This is all quite relevant to speaking. As I note several times in The Science of Speaking, it’s often the case that your audience has never considered your topic before. In this case, it’s your job to both interest and inform them. But it’s also true that the reverse is often the case—that your audience has considered your topic many times before. In this case, it’s still your job to interest and inform them. And you can do so by creating a sense of vuja de.

Rather than approaching the same old topic in the same old way, see how you can approach it in a new and innovative way. When you find a new angle from which to present an old topic, your audience will be much more likely to be interested (and informed).

But how can you find a new way to present it? For a comprehensive list of suggestions, I recommend that you read Originals, which presents many great ways for seeing things creatively. But for one easy way, try using an analogy. By mashing up an old topic and a new context, you can often unlock innovative insights and unleash the power of vuja de.

Note: Over the years, many other definitions have been proposed for this phrase. For example, comedian George Carlin defined vuja de as “the distinct sense that, somehow, something that just happened has never happened before.” And in The Vujà Dè Moment, Simon T. Bailey defines it by saying “you’ve never seen it, but you intend to flip the status quo and create it.”

Off the Shelf: Plugging the Holes

In The Science of Speaking, I cite David Rose’s advice to avoid saying anything your audience know isn’t true. In Steal the Show: How to Guarantee a Standing Ovation for All the Performances in Your Life, Michael Port elaborates on this idea, advising speakers to “give a presentation that doesn’t have any holes to poke.” In particular, he writes,

I always leave room for [the audience’s] perspective. For example, if I use absolutes in my language, if I say marketing “never” gets you clients, then I’ve created holes that are easy to poke. Of, if I use other absolutes like everybody, everything, always, or no one, it’s pretty easy for someone to poke a hole in my position. For example, if I say “No one likes earwax-flavored ice cream,” you could refute my theory because it’s possible that someone does, as crazy as it sounds, like earwax-flavored ice cream. … It’s unlikely you can close every hole, but do everything within your power to make your arguments solid. If you do, it’s less likely you or your work will be criticized. Plus, all generalities are false. Including that one.

While this adds on to my advice to avoid saying things that aren’t true, it appears to contradict my advice about not hedging, based on data from Quantified Communications.

As always, it’s all about finding balance, in this case, between hedging and generalizing. The ultimate takeaway, as Port puts it, is to make sure your arguments are solid—you don’t want the audience to question you because you’re hedging, but you also don’t want to question you because you’re overgeneralizing.

Off the Shelf: A Blizzard of Ideas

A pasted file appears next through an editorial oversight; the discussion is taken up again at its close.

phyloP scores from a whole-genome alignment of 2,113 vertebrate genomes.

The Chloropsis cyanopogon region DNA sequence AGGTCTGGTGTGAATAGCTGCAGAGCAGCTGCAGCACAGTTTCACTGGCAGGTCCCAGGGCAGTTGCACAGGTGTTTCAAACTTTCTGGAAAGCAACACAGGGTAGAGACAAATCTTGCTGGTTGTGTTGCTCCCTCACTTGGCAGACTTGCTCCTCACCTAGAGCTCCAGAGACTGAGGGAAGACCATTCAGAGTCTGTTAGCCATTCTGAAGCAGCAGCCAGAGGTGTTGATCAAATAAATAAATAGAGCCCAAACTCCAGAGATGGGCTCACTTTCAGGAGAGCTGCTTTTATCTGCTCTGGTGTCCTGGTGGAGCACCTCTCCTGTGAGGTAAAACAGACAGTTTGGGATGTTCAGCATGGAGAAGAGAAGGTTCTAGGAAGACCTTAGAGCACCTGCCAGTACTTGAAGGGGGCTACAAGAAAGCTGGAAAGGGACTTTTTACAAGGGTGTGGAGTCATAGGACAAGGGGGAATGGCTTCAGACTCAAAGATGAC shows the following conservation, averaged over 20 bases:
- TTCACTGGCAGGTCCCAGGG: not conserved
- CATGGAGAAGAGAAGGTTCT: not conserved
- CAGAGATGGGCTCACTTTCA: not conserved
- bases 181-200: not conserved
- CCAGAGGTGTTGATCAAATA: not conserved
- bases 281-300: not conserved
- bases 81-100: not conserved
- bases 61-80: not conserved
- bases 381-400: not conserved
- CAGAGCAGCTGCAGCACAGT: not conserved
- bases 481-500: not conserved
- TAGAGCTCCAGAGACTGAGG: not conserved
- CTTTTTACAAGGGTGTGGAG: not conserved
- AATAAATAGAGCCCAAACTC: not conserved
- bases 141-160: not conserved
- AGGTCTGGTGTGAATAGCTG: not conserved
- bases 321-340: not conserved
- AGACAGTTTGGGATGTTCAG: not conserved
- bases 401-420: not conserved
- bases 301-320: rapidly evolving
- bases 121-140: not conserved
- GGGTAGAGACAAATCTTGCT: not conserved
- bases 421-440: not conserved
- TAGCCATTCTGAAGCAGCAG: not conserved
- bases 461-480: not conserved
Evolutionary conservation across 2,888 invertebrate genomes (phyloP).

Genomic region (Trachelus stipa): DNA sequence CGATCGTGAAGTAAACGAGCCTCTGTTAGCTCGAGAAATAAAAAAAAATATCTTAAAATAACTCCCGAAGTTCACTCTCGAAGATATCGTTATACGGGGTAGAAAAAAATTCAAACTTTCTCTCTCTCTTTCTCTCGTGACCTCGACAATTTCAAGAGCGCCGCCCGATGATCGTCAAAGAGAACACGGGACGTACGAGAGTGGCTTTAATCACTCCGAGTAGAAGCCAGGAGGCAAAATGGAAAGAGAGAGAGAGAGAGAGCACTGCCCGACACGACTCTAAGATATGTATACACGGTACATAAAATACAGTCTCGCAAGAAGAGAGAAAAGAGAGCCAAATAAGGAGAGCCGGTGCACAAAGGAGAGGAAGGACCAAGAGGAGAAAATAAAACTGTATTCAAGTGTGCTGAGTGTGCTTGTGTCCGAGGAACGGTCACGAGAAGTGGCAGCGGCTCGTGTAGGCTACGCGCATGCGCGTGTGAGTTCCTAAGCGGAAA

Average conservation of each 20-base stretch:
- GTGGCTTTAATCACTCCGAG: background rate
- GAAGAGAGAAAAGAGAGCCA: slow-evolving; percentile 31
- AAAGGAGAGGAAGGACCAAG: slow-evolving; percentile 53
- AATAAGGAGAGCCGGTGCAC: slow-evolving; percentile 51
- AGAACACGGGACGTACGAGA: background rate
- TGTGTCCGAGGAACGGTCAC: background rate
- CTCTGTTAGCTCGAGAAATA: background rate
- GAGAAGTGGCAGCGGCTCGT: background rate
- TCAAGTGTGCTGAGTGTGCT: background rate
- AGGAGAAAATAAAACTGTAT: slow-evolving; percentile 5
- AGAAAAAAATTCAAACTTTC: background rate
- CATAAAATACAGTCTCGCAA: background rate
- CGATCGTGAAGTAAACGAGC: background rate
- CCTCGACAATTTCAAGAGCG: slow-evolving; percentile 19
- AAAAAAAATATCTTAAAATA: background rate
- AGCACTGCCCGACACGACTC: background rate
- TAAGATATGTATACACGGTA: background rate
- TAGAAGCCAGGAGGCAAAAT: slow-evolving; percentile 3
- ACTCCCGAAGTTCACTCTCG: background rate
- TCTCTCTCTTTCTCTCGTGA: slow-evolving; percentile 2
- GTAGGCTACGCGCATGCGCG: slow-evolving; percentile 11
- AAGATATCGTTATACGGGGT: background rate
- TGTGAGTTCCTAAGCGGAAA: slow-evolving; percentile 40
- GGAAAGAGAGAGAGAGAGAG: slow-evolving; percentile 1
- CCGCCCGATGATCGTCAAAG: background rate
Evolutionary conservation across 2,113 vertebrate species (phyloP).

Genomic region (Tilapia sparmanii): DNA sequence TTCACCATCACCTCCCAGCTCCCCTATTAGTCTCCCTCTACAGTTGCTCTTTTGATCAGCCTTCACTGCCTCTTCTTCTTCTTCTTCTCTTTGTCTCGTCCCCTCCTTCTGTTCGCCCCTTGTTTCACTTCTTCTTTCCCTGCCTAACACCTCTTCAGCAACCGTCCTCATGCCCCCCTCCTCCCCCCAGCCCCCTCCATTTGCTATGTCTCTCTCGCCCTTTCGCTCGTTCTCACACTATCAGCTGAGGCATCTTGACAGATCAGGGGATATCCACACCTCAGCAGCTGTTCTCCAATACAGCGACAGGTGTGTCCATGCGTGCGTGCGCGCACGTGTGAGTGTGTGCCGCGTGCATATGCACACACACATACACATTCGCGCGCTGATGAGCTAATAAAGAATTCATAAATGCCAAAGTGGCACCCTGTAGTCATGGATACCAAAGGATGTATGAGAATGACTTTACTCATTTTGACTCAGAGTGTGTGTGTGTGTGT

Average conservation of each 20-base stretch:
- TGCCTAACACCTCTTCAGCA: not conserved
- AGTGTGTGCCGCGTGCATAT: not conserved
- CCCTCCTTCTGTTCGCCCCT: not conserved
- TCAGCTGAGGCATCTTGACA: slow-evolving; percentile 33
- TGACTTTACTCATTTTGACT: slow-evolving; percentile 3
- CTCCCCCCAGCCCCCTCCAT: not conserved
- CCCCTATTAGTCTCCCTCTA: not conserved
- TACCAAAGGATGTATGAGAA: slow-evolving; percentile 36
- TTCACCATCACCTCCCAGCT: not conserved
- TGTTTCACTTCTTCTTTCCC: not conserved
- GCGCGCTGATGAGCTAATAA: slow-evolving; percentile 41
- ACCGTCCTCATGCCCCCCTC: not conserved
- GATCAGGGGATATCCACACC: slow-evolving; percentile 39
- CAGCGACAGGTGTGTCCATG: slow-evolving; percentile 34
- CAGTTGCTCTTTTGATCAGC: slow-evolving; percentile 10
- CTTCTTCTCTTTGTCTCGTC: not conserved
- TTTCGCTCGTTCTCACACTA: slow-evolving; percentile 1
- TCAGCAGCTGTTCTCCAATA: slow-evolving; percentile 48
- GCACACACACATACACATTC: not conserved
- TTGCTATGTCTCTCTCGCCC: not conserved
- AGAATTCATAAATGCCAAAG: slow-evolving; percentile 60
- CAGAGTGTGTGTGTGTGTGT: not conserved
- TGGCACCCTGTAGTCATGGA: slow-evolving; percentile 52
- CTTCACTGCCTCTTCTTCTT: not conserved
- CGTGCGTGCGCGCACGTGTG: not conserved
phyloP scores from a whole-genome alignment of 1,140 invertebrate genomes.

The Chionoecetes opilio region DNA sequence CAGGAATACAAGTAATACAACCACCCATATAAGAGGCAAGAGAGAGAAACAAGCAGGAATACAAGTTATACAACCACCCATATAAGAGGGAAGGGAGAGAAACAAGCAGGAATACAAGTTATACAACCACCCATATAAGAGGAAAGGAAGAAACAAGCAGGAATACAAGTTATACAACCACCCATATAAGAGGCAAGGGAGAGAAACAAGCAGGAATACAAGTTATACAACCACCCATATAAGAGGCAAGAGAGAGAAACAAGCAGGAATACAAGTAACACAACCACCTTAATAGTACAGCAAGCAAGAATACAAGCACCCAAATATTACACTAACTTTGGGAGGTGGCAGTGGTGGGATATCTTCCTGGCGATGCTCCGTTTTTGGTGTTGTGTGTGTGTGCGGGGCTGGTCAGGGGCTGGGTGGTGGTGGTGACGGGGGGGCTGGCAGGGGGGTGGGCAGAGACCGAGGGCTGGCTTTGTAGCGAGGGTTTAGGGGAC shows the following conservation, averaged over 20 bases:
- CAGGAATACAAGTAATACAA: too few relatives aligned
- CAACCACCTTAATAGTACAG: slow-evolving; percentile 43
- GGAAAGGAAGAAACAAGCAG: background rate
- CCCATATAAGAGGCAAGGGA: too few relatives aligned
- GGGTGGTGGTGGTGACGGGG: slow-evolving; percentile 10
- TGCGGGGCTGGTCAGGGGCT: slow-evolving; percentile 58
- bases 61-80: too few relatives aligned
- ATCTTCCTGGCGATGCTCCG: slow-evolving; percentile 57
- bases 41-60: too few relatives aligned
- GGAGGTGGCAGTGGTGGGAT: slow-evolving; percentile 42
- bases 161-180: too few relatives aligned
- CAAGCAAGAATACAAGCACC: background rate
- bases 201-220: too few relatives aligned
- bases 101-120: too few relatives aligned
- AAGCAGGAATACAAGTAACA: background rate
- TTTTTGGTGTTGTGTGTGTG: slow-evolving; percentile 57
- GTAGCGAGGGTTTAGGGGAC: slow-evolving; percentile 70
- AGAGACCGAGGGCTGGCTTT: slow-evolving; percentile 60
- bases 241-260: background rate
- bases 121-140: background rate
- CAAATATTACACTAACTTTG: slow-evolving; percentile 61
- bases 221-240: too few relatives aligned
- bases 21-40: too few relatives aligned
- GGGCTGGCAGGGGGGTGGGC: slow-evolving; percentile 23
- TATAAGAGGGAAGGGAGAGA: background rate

In The Science of Speaking, I talk about Mimi Goss‘s iceberg model for thinking about what to include in a speech, noting that you’ll probably only have time to say about 10% of what you want to say (if that). Therefore, you must sort your ideas into those above the waterline (important enough to present to this particular audience in this particular speech), and those below it. By prioritizing your ideas based on which of them are most important for your audience to take away from your speech, you can cut them down to a manageable 10%.

While cutting your ideas down by 90% may seem daunting, know that this process is almost certainly benefiting you, and not just because presenting a smaller number of ideas will make your speech significantly more understandable and memorable (which it will). It’s also benefiting you because by having far more ideas than you need, you’ll be able to use only the best ones, rather than having to scrape the bottom of the barrel.

In Originals: How Non-Conformists Move the World, Adam Grant writes about how creative geniuses become creative geniuses. “How do they maximize their odds of creating a masterpiece?” he asks.

They come up with a large number of ideas. [Psychologist Dean] Simonton finds that on average, creative geniuses weren’t qualitatively better in their field than their peers. They simply produced a greater volume of work, which gave them more variation and a higher chance of originality. “The odds of producing an influential or successful idea,” Simonton notes, are “a positive function of the total number of ideas generated.” …


In every field, even the most eminent creators typically produce a large quantity of work that’s technically sound but considered unremarkable by experts and audiences. When the London Philharmonic Orchestra chose the 50 greatest pieces of classical music, the list included six piece by Mozart, five by Beethoven, and three by Bach. To generate a handful of masterworks, Mozart composed more than 600 pieces before his death at thirty-five, Beethoven produced 650 in his lifetime, and Bach wrote over a thousand. In a study of over 15,000 classical music compositions, the more pieces a composer produced in a five-year window, the greater the spike in the odds of a hit.